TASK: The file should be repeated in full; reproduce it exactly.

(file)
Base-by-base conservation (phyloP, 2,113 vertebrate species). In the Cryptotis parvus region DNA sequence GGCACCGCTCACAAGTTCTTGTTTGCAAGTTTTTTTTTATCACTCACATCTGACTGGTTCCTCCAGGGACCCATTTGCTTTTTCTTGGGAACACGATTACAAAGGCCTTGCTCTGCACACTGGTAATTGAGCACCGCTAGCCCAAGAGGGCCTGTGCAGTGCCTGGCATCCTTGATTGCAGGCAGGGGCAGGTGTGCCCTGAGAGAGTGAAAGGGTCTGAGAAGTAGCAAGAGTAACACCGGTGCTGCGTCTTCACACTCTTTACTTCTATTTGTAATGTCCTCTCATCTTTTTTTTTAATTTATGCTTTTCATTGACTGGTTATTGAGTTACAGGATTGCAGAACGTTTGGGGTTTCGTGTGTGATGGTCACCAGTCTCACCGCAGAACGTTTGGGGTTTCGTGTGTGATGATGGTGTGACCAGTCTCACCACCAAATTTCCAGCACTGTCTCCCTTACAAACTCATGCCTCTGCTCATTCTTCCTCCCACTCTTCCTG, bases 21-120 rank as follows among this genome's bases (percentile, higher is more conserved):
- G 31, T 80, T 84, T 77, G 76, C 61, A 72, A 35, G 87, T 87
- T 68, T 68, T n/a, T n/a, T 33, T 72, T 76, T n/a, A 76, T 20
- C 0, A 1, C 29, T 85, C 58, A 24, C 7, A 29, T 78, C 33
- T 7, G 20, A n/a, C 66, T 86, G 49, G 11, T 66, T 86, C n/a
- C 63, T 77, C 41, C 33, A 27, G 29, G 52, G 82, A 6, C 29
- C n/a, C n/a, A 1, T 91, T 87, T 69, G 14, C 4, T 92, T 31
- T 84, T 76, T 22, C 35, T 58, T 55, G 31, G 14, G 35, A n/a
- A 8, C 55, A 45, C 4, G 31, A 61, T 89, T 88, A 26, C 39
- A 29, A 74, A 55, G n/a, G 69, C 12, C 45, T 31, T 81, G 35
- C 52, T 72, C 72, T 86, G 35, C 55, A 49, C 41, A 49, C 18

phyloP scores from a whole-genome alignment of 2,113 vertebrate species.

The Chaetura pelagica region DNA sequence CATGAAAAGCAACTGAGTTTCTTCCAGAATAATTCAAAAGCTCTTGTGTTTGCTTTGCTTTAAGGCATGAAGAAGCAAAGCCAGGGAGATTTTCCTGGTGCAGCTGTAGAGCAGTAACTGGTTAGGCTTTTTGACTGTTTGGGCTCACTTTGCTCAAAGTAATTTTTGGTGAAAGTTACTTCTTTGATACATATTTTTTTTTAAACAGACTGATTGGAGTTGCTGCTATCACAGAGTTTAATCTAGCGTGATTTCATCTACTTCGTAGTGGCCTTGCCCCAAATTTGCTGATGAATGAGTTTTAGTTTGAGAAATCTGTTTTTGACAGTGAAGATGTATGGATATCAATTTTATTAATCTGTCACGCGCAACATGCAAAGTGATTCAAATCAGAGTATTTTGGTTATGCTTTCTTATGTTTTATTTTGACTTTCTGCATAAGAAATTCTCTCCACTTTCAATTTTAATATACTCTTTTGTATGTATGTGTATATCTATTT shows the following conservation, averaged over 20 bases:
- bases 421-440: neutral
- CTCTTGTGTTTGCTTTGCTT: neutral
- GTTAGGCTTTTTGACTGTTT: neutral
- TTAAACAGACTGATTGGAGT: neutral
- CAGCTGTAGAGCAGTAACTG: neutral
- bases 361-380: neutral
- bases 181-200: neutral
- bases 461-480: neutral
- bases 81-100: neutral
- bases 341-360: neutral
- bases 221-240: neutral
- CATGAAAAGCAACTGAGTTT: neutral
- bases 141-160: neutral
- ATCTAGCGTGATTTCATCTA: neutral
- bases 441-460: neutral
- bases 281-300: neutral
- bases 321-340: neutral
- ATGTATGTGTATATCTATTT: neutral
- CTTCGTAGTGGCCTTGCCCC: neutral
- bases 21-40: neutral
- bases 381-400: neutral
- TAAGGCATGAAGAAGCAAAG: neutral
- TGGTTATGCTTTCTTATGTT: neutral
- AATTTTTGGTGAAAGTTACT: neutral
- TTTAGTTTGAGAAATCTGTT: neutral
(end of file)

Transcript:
Base-by-base conservation (phyloP, 2,113 vertebrate species). In the Cryptotis parvus region DNA sequence GGCACCGCTCACAAGTTCTTGTTTGCAAGTTTTTTTTTATCACTCACATCTGACTGGTTCCTCCAGGGACCCATTTGCTTTTTCTTGGGAACACGATTACAAAGGCCTTGCTCTGCACACTGGTAATTGAGCACCGCTAGCCCAAGAGGGCCTGTGCAGTGCCTGGCATCCTTGATTGCAGGCAGGGGCAGGTGTGCCCTGAGAGAGTGAAAGGGTCTGAGAAGTAGCAAGAGTAACACCGGTGCTGCGTCTTCACACTCTTTACTTCTATTTGTAATGTCCTCTCATCTTTTTTTTTAATTTATGCTTTTCATTGACTGGTTATTGAGTTACAGGATTGCAGAACGTTTGGGGTTTCGTGTGTGATGGTCACCAGTCTCACCGCAGAACGTTTGGGGTTTCGTGTGTGATGATGGTGTGACCAGTCTCACCACCAAATTTCCAGCACTGTCTCCCTTACAAACTCATGCCTCTGCTCATTCTTCCTCCCACTCTTCCTG, bases 21-120 rank as follows among this genome's bases (percentile, higher is more conserved):
- G 31, T 80, T 84, T 77, G 76, C 61, A 72, A 35, G 87, T 87
- T 68, T 68, T n/a, T n/a, T 33, T 72, T 76, T n/a, A 76, T 20
- C 0, A 1, C 29, T 85, C 58, A 24, C 7, A 29, T 78, C 33
- T 7, G 20, A n/a, C 66, T 86, G 49, G 11, T 66, T 86, C n/a
- C 63, T 77, C 41, C 33, A 27, G 29, G 52, G 82, A 6, C 29
- C n/a, C n/a, A 1, T 91, T 87, T 69, G 14, C 4, T 92, T 31
- T 84, T 76, T 22, C 35, T 58, T 55, G 31, G 14, G 35, A n/a
- A 8, C 55, A 45, C 4, G 31, A 61, T 89, T 88, A 26, C 39
- A 29, A 74, A 55, G n/a, G 69, C 12, C 45, T 31, T 81, G 35
- C 52, T 72, C 72, T 86, G 35, C 55, A 49, C 41, A 49, C 18

phyloP scores from a whole-genome alignment of 2,113 vertebrate species.

The Chaetura pelagica region DNA sequence CATGAAAAGCAACTGAGTTTCTTCCAGAATAATTCAAAAGCTCTTGTGTTTGCTTTGCTTTAAGGCATGAAGAAGCAAAGCCAGGGAGATTTTCCTGGTGCAGCTGTAGAGCAGTAACTGGTTAGGCTTTTTGACTGTTTGGGCTCACTTTGCTCAAAGTAATTTTTGGTGAAAGTTACTTCTTTGATACATATTTTTTTTTAAACAGACTGATTGGAGTTGCTGCTATCACAGAGTTTAATCTAGCGTGATTTCATCTACTTCGTAGTGGCCTTGCCCCAAATTTGCTGATGAATGAGTTTTAGTTTGAGAAATCTGTTTTTGACAGTGAAGATGTATGGATATCAATTTTATTAATCTGTCACGCGCAACATGCAAAGTGATTCAAATCAGAGTATTTTGGTTATGCTTTCTTATGTTTTATTTTGACTTTCTGCATAAGAAATTCTCTCCACTTTCAATTTTAATATACTCTTTTGTATGTATGTGTATATCTATTT shows the following conservation, averaged over 20 bases:
- bases 421-440: neutral
- CTCTTGTGTTTGCTTTGCTT: neutral
- GTTAGGCTTTTTGACTGTTT: neutral
- TTAAACAGACTGATTGGAGT: neutral
- CAGCTGTAGAGCAGTAACTG: neutral
- bases 361-380: neutral
- bases 181-200: neutral
- bases 461-480: neutral
- bases 81-100: neutral
- bases 341-360: neutral
- bases 221-240: neutral
- CATGAAAAGCAACTGAGTTT: neutral
- bases 141-160: neutral
- ATCTAGCGTGATTTCATCTA: neutral
- bases 441-460: neutral
- bases 281-300: neutral
- bases 321-340: neutral
- ATGTATGTGTATATCTATTT: neutral
- CTTCGTAGTGGCCTTGCCCC: neutral
- bases 21-40: neutral
- bases 381-400: neutral
- TAAGGCATGAAGAAGCAAAG: neutral
- TGGTTATGCTTTCTTATGTT: neutral
- AATTTTTGGTGAAAGTTACT: neutral
- TTTAGTTTGAGAAATCTGTT: neutral